Photo by Andrew Zaleski, taken during the 2010 House GOP Retreat in Baltimore.
With 1,458 more days until Nate Silver’s next statistics lesson, we pause to consider what Barack Obama‘s second term as president will mean for the world of technology. As Obama said in his victory speech, the U.S. is a “country that lives up to its legacy as the global leader in technology and discovery and innovation. With all the new jobs and new businesses that follow.”
There’s some of this already, with the inaugural Presidential Innovation Fellows program, of which two Baltimoreans are fellows.
ReadWrite offers a primer on the subject in seven different areas, but the ones most applicable to the Baltimore region are broadband access, cybersecurity and education.
- Broadband: As ReadWrite reports, it’s a goal of Obama’s and a tenet of the National Broadband Plan to extend broadband Internet access throughout America. In Baltimore city, similar efforts are underway, as Lexington Market became the first of the city’s six historic public markets to receive free WiFi access last week at Tech Night.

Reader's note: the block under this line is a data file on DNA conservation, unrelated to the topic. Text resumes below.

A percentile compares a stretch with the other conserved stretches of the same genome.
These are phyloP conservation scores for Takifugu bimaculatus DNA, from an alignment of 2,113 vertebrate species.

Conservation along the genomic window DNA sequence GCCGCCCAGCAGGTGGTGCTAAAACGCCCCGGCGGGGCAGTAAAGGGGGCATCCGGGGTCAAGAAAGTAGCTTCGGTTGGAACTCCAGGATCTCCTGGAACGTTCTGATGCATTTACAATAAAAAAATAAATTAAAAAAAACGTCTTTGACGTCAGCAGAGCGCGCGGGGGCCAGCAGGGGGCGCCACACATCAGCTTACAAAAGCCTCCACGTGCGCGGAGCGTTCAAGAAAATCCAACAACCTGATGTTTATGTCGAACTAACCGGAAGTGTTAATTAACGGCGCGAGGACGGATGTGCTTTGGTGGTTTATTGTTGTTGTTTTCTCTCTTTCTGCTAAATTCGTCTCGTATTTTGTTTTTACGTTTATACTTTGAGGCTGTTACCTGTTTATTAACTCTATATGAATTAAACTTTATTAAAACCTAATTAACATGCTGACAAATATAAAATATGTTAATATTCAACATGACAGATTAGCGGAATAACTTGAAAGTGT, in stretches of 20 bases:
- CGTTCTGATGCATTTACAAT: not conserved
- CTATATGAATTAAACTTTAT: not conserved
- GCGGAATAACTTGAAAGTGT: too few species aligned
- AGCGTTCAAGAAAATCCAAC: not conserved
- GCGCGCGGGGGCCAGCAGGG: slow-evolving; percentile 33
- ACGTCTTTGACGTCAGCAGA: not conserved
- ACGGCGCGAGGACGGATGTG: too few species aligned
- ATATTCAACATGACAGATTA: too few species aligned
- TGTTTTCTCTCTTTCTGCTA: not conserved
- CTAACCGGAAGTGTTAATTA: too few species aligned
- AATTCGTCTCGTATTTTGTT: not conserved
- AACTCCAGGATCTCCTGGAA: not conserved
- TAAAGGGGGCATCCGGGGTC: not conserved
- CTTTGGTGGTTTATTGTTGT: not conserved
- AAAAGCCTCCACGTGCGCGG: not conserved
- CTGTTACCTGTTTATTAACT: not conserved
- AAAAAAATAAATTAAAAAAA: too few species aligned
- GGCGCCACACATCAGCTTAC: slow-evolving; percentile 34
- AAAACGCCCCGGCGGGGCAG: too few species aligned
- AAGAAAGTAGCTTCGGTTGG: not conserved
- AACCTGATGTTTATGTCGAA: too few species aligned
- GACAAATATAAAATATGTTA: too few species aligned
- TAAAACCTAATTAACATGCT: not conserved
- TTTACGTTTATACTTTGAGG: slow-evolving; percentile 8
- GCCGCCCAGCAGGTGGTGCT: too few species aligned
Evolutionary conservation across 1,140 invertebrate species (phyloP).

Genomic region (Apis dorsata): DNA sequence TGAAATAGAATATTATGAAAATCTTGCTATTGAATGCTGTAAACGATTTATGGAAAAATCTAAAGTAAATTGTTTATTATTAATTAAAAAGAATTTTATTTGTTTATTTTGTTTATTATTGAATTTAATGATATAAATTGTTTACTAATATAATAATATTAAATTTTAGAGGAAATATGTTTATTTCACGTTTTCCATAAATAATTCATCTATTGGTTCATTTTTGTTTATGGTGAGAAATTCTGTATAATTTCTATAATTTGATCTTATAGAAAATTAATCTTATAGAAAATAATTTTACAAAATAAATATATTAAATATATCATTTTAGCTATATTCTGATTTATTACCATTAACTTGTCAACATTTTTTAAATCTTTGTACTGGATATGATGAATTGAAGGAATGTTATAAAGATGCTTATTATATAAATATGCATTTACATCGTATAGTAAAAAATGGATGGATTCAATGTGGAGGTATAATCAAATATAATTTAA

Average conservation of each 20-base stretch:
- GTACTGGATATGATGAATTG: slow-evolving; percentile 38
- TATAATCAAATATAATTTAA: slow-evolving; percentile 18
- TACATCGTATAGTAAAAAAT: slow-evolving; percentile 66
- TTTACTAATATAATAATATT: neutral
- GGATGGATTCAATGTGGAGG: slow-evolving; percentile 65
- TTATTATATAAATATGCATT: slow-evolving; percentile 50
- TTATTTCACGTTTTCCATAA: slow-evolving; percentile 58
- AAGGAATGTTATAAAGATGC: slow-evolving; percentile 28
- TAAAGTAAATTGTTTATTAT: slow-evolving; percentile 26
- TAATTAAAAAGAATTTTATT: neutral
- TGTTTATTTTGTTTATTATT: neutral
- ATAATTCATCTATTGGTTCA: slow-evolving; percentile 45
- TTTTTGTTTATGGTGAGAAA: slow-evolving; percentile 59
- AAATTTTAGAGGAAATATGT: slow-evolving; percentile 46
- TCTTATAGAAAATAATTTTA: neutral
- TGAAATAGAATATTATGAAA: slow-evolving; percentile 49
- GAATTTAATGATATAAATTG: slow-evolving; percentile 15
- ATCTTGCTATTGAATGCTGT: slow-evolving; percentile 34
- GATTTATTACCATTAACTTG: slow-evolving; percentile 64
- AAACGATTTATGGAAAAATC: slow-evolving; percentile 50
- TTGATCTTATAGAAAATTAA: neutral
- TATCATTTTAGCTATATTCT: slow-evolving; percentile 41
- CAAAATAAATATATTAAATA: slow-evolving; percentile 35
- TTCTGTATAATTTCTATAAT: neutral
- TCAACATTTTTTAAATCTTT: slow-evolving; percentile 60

- Cybersecurity: According to ReadWrite, the Department of Defense appears ready “to release new rules of engagement for cybersecurity.” In the Baltimore area, that means one thing: more jobs, about 13,000 of them. Cybersecurity spending by the feds is expected to top $14 billion by 2016, and Gov. Martin O’Malley said that Maryland must be the “epicenter” of cybersecurity at October’s CyberMaryland conference. Expect UMBC to play a leading role in training this cyber workforce, as the university has received several grants to date intended specifically for increasing its cybersecurity offerings.
- Education: Baltimore is fast becoming a hub of education-technology activity, with myriad startups, several created in the last year alone, dedicated to improving education as a whole or make teaching easier for the people at the front of the classroom. Keep your eyes on StraighterLine, which offers for-credit college courses online at $49 each, as well as the Digital Harbor Foundation in Federal Hill, which is now working with students to find them practical internships and jobs in technology as a means to fund their own college educations.